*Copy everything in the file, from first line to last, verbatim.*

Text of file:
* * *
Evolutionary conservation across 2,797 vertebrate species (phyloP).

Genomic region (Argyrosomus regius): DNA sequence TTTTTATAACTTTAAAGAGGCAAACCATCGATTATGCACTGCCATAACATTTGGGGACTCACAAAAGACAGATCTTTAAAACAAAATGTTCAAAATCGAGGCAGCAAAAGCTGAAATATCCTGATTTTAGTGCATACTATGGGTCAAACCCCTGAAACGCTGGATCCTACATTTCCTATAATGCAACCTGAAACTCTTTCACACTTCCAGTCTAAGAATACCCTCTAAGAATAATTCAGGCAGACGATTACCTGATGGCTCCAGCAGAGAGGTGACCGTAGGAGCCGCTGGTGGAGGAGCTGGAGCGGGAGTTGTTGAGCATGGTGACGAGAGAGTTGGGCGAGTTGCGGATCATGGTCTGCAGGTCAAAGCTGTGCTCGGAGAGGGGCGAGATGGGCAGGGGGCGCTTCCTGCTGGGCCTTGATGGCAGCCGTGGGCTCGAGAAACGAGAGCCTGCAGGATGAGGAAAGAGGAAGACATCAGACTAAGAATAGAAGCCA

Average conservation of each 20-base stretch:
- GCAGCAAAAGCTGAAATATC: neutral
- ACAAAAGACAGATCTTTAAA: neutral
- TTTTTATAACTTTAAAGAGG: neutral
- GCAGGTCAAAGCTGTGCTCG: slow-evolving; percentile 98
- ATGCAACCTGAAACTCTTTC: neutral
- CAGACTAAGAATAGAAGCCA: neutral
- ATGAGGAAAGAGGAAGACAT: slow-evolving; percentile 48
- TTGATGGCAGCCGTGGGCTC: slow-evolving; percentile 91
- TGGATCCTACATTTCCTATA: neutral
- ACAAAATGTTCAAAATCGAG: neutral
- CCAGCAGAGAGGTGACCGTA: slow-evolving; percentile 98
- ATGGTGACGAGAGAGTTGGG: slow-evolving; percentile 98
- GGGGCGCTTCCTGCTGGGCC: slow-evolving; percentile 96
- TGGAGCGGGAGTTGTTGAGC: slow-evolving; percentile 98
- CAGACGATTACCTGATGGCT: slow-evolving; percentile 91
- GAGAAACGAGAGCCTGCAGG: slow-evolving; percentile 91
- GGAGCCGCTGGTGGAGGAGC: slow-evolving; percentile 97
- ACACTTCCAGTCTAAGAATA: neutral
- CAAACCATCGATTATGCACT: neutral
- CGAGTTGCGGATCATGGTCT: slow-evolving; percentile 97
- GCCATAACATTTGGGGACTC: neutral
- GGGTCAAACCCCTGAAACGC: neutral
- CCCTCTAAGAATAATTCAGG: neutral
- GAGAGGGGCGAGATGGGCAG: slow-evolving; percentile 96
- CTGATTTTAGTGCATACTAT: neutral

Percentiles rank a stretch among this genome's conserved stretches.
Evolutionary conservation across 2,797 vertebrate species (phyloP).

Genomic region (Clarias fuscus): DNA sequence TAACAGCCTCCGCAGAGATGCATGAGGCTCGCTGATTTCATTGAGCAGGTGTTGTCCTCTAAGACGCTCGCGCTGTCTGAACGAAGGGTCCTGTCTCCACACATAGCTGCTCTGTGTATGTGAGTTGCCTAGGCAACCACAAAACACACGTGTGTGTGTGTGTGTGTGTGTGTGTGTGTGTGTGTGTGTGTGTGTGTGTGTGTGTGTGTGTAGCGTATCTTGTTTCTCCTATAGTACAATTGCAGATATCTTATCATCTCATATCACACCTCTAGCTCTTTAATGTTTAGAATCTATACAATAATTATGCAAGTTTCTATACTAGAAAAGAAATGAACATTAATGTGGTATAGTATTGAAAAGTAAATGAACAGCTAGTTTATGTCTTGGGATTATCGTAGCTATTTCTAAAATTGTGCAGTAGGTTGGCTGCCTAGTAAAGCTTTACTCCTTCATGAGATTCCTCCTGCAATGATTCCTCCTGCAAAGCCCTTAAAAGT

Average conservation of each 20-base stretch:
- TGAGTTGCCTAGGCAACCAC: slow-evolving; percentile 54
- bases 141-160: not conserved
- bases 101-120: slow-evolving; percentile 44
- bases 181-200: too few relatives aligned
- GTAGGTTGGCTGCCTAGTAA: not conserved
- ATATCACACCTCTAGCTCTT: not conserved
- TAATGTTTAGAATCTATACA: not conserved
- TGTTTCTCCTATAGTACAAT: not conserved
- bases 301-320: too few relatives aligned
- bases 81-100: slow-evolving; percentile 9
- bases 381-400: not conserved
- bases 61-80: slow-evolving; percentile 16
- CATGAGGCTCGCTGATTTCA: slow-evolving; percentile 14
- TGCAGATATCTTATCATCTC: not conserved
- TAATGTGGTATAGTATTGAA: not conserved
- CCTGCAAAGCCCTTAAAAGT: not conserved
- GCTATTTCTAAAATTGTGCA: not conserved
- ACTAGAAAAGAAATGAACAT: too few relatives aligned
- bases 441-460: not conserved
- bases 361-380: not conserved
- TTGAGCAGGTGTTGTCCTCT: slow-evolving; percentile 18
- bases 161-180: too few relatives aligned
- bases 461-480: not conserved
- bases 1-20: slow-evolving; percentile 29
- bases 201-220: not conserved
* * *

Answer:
Evolutionary conservation across 2,797 vertebrate species (phyloP).

Genomic region (Argyrosomus regius): DNA sequence TTTTTATAACTTTAAAGAGGCAAACCATCGATTATGCACTGCCATAACATTTGGGGACTCACAAAAGACAGATCTTTAAAACAAAATGTTCAAAATCGAGGCAGCAAAAGCTGAAATATCCTGATTTTAGTGCATACTATGGGTCAAACCCCTGAAACGCTGGATCCTACATTTCCTATAATGCAACCTGAAACTCTTTCACACTTCCAGTCTAAGAATACCCTCTAAGAATAATTCAGGCAGACGATTACCTGATGGCTCCAGCAGAGAGGTGACCGTAGGAGCCGCTGGTGGAGGAGCTGGAGCGGGAGTTGTTGAGCATGGTGACGAGAGAGTTGGGCGAGTTGCGGATCATGGTCTGCAGGTCAAAGCTGTGCTCGGAGAGGGGCGAGATGGGCAGGGGGCGCTTCCTGCTGGGCCTTGATGGCAGCCGTGGGCTCGAGAAACGAGAGCCTGCAGGATGAGGAAAGAGGAAGACATCAGACTAAGAATAGAAGCCA

Average conservation of each 20-base stretch:
- GCAGCAAAAGCTGAAATATC: neutral
- ACAAAAGACAGATCTTTAAA: neutral
- TTTTTATAACTTTAAAGAGG: neutral
- GCAGGTCAAAGCTGTGCTCG: slow-evolving; percentile 98
- ATGCAACCTGAAACTCTTTC: neutral
- CAGACTAAGAATAGAAGCCA: neutral
- ATGAGGAAAGAGGAAGACAT: slow-evolving; percentile 48
- TTGATGGCAGCCGTGGGCTC: slow-evolving; percentile 91
- TGGATCCTACATTTCCTATA: neutral
- ACAAAATGTTCAAAATCGAG: neutral
- CCAGCAGAGAGGTGACCGTA: slow-evolving; percentile 98
- ATGGTGACGAGAGAGTTGGG: slow-evolving; percentile 98
- GGGGCGCTTCCTGCTGGGCC: slow-evolving; percentile 96
- TGGAGCGGGAGTTGTTGAGC: slow-evolving; percentile 98
- CAGACGATTACCTGATGGCT: slow-evolving; percentile 91
- GAGAAACGAGAGCCTGCAGG: slow-evolving; percentile 91
- GGAGCCGCTGGTGGAGGAGC: slow-evolving; percentile 97
- ACACTTCCAGTCTAAGAATA: neutral
- CAAACCATCGATTATGCACT: neutral
- CGAGTTGCGGATCATGGTCT: slow-evolving; percentile 97
- GCCATAACATTTGGGGACTC: neutral
- GGGTCAAACCCCTGAAACGC: neutral
- CCCTCTAAGAATAATTCAGG: neutral
- GAGAGGGGCGAGATGGGCAG: slow-evolving; percentile 96
- CTGATTTTAGTGCATACTAT: neutral

Percentiles rank a stretch among this genome's conserved stretches.
Evolutionary conservation across 2,797 vertebrate species (phyloP).

Genomic region (Clarias fuscus): DNA sequence TAACAGCCTCCGCAGAGATGCATGAGGCTCGCTGATTTCATTGAGCAGGTGTTGTCCTCTAAGACGCTCGCGCTGTCTGAACGAAGGGTCCTGTCTCCACACATAGCTGCTCTGTGTATGTGAGTTGCCTAGGCAACCACAAAACACACGTGTGTGTGTGTGTGTGTGTGTGTGTGTGTGTGTGTGTGTGTGTGTGTGTGTGTGTGTGTGTAGCGTATCTTGTTTCTCCTATAGTACAATTGCAGATATCTTATCATCTCATATCACACCTCTAGCTCTTTAATGTTTAGAATCTATACAATAATTATGCAAGTTTCTATACTAGAAAAGAAATGAACATTAATGTGGTATAGTATTGAAAAGTAAATGAACAGCTAGTTTATGTCTTGGGATTATCGTAGCTATTTCTAAAATTGTGCAGTAGGTTGGCTGCCTAGTAAAGCTTTACTCCTTCATGAGATTCCTCCTGCAATGATTCCTCCTGCAAAGCCCTTAAAAGT

Average conservation of each 20-base stretch:
- TGAGTTGCCTAGGCAACCAC: slow-evolving; percentile 54
- bases 141-160: not conserved
- bases 101-120: slow-evolving; percentile 44
- bases 181-200: too few relatives aligned
- GTAGGTTGGCTGCCTAGTAA: not conserved
- ATATCACACCTCTAGCTCTT: not conserved
- TAATGTTTAGAATCTATACA: not conserved
- TGTTTCTCCTATAGTACAAT: not conserved
- bases 301-320: too few relatives aligned
- bases 81-100: slow-evolving; percentile 9
- bases 381-400: not conserved
- bases 61-80: slow-evolving; percentile 16
- CATGAGGCTCGCTGATTTCA: slow-evolving; percentile 14
- TGCAGATATCTTATCATCTC: not conserved
- TAATGTGGTATAGTATTGAA: not conserved
- CCTGCAAAGCCCTTAAAAGT: not conserved
- GCTATTTCTAAAATTGTGCA: not conserved
- ACTAGAAAAGAAATGAACAT: too few relatives aligned
- bases 441-460: not conserved
- bases 361-380: not conserved
- TTGAGCAGGTGTTGTCCTCT: slow-evolving; percentile 18
- bases 161-180: too few relatives aligned
- bases 461-480: not conserved
- bases 1-20: slow-evolving; percentile 29
- bases 201-220: not conserved